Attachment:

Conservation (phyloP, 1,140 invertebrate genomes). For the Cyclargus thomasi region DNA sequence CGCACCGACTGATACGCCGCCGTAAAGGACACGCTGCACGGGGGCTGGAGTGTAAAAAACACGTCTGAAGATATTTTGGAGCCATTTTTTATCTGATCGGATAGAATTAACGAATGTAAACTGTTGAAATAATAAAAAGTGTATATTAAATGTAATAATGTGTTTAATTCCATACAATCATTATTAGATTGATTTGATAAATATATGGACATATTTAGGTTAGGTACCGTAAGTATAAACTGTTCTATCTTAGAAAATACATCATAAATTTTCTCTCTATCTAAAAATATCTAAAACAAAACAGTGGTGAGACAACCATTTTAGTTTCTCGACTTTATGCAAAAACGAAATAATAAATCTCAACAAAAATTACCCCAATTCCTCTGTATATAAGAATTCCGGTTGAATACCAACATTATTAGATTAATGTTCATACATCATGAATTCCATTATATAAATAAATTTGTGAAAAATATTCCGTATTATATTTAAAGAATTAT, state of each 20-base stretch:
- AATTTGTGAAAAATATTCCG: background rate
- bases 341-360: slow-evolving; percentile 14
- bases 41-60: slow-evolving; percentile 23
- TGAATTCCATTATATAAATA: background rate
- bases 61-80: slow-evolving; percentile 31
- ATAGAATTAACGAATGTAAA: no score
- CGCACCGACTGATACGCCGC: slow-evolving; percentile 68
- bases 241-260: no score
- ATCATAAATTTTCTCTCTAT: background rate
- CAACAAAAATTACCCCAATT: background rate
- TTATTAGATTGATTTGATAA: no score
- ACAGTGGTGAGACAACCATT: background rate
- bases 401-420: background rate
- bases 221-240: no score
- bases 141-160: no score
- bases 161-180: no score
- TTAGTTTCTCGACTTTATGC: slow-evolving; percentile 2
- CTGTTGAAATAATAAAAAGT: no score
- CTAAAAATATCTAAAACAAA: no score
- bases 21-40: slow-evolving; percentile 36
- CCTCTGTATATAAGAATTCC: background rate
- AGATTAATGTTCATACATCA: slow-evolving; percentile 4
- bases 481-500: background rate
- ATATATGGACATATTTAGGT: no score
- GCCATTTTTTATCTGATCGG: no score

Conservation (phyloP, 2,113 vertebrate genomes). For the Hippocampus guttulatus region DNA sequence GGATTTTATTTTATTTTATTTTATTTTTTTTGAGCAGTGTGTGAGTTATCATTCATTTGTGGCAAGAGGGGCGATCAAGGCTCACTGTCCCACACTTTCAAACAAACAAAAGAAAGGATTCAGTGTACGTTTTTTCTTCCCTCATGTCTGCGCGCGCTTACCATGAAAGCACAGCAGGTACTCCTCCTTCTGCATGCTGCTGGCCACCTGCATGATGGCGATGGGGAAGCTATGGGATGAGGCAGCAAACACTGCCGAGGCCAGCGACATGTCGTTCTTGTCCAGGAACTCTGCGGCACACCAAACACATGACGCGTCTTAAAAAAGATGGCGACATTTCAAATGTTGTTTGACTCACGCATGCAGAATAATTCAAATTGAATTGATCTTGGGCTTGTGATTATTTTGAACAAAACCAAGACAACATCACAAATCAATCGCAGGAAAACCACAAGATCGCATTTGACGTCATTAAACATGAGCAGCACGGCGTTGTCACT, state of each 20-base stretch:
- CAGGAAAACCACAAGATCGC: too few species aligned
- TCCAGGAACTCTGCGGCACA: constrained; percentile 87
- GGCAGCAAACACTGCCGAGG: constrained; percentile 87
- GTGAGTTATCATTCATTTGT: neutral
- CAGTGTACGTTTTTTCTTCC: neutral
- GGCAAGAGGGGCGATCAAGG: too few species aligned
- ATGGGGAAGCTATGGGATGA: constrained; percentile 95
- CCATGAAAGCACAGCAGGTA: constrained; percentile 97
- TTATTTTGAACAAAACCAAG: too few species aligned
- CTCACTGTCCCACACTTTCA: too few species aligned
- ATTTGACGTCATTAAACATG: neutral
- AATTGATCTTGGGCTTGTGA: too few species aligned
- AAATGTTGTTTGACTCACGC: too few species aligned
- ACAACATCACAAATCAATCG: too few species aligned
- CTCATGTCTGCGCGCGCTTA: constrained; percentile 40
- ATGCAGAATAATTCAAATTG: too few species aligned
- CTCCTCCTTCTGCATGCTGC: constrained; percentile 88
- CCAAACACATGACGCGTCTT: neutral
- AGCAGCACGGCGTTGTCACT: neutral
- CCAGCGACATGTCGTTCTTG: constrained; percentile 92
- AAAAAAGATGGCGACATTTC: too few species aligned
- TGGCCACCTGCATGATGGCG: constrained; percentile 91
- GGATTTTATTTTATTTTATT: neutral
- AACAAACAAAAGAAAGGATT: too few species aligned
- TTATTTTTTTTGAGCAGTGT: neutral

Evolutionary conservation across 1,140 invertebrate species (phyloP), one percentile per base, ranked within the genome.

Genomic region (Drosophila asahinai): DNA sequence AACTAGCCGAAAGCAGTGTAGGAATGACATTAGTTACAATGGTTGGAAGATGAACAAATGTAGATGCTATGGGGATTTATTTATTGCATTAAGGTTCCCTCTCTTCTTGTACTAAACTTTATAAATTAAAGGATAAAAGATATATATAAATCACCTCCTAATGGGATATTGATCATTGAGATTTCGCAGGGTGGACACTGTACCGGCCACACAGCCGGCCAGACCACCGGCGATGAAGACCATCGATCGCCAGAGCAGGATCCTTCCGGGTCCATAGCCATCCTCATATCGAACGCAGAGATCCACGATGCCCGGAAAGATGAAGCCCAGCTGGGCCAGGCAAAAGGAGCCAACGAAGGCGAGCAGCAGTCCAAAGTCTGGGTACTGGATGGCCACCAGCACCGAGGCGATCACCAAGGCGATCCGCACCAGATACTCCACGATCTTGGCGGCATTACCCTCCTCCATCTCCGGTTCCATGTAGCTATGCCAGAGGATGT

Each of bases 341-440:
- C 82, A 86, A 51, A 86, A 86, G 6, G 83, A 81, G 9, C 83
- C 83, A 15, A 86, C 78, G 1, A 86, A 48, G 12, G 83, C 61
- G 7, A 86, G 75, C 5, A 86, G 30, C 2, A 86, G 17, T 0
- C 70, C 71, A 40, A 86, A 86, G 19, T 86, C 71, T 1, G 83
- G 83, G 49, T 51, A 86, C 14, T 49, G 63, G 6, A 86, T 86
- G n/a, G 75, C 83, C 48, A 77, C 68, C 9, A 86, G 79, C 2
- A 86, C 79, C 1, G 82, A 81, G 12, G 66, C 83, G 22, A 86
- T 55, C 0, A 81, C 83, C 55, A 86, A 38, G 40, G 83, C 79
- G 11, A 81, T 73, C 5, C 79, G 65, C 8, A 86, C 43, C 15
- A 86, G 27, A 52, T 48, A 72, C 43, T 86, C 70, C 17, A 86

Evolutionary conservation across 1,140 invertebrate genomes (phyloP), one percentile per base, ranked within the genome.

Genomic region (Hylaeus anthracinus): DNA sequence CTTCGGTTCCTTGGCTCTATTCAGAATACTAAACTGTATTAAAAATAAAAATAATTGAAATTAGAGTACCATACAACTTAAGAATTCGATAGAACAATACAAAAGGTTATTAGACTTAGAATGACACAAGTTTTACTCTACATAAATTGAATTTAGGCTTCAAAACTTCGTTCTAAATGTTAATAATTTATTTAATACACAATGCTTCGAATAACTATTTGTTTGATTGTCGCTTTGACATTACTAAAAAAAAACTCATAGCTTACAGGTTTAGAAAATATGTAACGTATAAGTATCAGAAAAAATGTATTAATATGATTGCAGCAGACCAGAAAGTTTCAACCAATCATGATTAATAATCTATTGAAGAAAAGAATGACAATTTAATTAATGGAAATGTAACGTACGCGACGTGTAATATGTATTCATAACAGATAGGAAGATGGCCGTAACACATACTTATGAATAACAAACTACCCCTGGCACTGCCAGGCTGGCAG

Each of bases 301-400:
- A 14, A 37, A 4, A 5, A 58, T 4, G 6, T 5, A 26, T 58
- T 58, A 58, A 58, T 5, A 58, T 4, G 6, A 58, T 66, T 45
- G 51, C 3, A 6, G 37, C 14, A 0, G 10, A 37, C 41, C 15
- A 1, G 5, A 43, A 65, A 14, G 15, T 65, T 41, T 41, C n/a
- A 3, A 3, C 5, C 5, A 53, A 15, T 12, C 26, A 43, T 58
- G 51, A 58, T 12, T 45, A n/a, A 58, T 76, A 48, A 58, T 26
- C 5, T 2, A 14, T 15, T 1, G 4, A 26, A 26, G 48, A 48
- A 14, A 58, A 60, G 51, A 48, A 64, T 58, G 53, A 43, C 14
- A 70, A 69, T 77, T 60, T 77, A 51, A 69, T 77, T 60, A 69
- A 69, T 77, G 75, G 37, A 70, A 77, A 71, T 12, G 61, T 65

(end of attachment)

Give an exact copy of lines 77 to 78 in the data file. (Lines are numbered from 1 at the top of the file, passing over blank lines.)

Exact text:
- A 70, A 69, T 77, T 60, T 77, A 51, A 69, T 77, T 60, A 69
- A 69, T 77, G 75, G 37, A 70, A 77, A 71, T 12, G 61, T 65